&port and compare with the PORT Register Address - error

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I wanted to compare the pointer address with the register address such as below.  i wonder why the compiler error of  forbids comparison between pointer and integer ?  

Isnt the &port is already the address of the Port Register ? 


void test(volatile uint8_t *port, unsigned int pin)
{
    
if  (&port == 0x25) 

  {
   do something
  }   

}


int main(){

   test(&PORTB, 2);

}



 

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Another question is on the Atmega328PB Register Summary. The column show offset is address or offset  ?  Because 328P datasheet show Address and Offset.

 

 

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hamisu wrote:
Isnt the &port is already the address of the Port Register ? 

I think you want to do is this.

if (port == 0x25)
{
  // do something
}

Remove the & in front of port.

“Everyone knows that debugging is twice as hard as writing a program in the first place. So if you're as clever as you can be when you write it, how will you ever debug it?” - Brian W. Kernighan
“Perfection is achieved, not when there is nothing more to add, but when there is nothing left to take away.” - Antoine de Saint-Exupery

Last Edited: Sun. Apr 24, 2022 - 03:47 PM
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I think you'll also want a cast on one side of that to either cast up the 0x25 to a "volatile uint8_t *" or cast down "port" to an int (actually uint and make it 0x25U)

 

BTW I wonder why microchip changed the register summary table between 328 and 328PB. For the former both RAM and IO addresses are given. While that looks like RAM only for "offset" 

Last Edited: Sun. Apr 24, 2022 - 05:01 PM
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Just use PORTB again since you are already using the io header-

https://godbolt.org/z/ncnWKab5P

 

 

PORTB is defined as 

#define PORTB (*(volatile uint8_t*)0x25)

 

//port is a volatile uint8_t*, 0x25 is an int, compiler no  like

port == 0x25  //two different things

 

// PORTB is already dereferenced in the define so here you are comparing a volatile uint8_t* to a volatile uint8_t

port == PORTB //two different things

port == (*(volatile uint8_t*)0x25) //equivalent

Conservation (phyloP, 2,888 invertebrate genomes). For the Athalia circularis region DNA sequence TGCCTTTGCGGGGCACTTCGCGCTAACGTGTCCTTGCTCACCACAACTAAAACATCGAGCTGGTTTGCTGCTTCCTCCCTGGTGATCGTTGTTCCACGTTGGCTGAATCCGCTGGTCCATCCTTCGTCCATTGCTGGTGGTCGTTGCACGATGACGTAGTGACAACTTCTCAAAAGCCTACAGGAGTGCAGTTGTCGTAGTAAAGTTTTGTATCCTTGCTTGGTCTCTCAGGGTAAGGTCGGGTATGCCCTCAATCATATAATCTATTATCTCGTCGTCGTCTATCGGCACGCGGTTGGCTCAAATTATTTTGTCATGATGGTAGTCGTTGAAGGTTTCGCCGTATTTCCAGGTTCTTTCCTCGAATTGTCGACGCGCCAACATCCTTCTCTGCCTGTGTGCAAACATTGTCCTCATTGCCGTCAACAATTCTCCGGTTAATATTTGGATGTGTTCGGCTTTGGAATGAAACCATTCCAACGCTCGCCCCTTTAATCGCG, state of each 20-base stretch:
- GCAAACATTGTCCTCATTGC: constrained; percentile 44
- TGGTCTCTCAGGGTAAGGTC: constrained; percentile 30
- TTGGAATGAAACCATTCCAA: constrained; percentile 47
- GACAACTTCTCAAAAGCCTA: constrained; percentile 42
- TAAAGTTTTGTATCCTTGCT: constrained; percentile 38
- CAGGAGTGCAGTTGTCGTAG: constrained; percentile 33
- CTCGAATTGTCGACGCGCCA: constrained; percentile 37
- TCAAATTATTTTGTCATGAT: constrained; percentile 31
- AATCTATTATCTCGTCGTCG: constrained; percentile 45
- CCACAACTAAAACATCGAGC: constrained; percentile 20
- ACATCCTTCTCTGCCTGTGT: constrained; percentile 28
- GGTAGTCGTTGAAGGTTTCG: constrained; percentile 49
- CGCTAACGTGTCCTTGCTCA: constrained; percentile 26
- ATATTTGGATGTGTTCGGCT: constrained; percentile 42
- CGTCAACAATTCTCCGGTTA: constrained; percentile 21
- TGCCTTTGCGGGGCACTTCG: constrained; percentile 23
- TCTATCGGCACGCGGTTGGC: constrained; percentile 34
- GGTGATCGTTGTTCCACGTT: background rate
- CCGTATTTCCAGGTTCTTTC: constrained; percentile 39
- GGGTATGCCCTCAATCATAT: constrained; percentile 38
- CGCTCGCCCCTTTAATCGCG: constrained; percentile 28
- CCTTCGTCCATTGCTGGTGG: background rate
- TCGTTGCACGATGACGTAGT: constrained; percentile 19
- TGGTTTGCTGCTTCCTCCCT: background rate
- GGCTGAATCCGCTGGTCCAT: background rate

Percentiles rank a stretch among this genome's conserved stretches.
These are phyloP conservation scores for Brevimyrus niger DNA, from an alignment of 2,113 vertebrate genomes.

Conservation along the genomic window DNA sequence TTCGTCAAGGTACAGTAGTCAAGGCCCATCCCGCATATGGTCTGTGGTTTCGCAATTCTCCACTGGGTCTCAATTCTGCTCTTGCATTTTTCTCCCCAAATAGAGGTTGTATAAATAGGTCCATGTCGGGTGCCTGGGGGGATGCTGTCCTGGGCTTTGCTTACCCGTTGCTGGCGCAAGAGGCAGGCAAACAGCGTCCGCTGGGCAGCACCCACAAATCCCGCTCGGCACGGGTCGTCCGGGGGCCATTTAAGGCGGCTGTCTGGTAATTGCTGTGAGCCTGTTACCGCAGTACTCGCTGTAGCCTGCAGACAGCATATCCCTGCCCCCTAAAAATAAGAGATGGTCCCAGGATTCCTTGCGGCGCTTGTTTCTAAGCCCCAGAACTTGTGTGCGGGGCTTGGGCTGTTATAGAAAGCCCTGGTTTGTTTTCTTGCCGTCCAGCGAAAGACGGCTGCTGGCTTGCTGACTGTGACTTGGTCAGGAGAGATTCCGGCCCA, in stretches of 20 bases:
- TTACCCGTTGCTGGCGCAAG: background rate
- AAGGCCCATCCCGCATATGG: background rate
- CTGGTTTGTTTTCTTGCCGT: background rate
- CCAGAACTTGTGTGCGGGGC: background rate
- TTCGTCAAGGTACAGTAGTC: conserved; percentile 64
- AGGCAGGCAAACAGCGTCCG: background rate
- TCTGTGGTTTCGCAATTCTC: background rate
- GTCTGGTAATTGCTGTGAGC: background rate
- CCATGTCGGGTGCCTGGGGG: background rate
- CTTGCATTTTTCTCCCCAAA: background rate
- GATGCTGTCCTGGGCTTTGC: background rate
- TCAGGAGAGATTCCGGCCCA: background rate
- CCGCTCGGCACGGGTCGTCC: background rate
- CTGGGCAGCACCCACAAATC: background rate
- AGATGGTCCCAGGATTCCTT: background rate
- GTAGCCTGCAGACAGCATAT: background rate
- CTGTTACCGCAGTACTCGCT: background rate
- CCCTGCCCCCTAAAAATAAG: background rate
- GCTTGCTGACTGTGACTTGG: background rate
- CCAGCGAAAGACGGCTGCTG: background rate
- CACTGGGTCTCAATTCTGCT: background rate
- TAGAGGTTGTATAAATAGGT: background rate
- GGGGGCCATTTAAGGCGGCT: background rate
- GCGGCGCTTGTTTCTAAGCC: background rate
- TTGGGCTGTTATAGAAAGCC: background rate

//to get the address of a dereferenced pointer, use &

port == &PORTB //the address of PORTB is a volatile uint8_t*, so now comparing the same thing (volatile uint8_t*)

port == &(*(volatile uint8_t*)0x25) //equivalent

Last Edited: Sun. Apr 24, 2022 - 08:04 PM
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curtvm wrote:

Just use PORTB again since you are already using the io header-

https://godbolt.org/z/ncnWKab5P

 

 

PORTB is defined as 

#define PORTB (*(volatile uint8_t*)0x25)

 

//port is a volatile uint8_t*, 0x25 is an int, compiler no  like

port == 0x25  //two different things

 

// PORTB is already dereferenced in the define so here you are comparing a volatile uint8_t* to a volatile uint8_t

port == PORTB //two different things

port == (*(volatile uint8_t*)0x25) //equivalent

 

//to get the address of a dereferenced pointer, use &

port == &PORTB //the address of PORTB is a volatile uint8_t*, so now comparing the same thing (volatile uint8_t*)

port == &(*(volatile uint8_t*)0x25) //equivalent

 

 

Good Learning, but very complicated. Can it be easier to perceive like casting it to a value and compare the value ?  

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But Curt just told you what to do? He's saying this

void test(volatile uint8_t *port, unsigned int pin)
{

if  (&port == 0x25) 

  {
   do something
  }   

}

actually becomes far easier (and does not require "hidden" knowledge such as the fact that PORT is at 0x25) if you simply use:

void test(volatile uint8_t *port, unsigned int pin)
{

if  (port == &PORTB) 

  {
   do something
  }   

}

It couldn't be simpler could it?

 

EDIT: in fact here's a working example:

#include <avr/io.h>

__attribute__((noinline)) void setBit5(volatile uint8_t * port) {
    if (port == &PORTB) {
        PORTB &= (1 << 5);
    }
}

int main(void) {
    setBit5(&PORTC);
    setBit5(&PORTB);
}

(the attribute is only there to make it easier to follow the code flow in the debugger). If you single step that in the Studio 7 simulator you will find that on the first call the test in the function fails and it returns without doing anything. Then on the second call (where port == &PORTB) the test succeeds and it sets the bit.

Last Edited: Tue. Apr 26, 2022 - 03:58 PM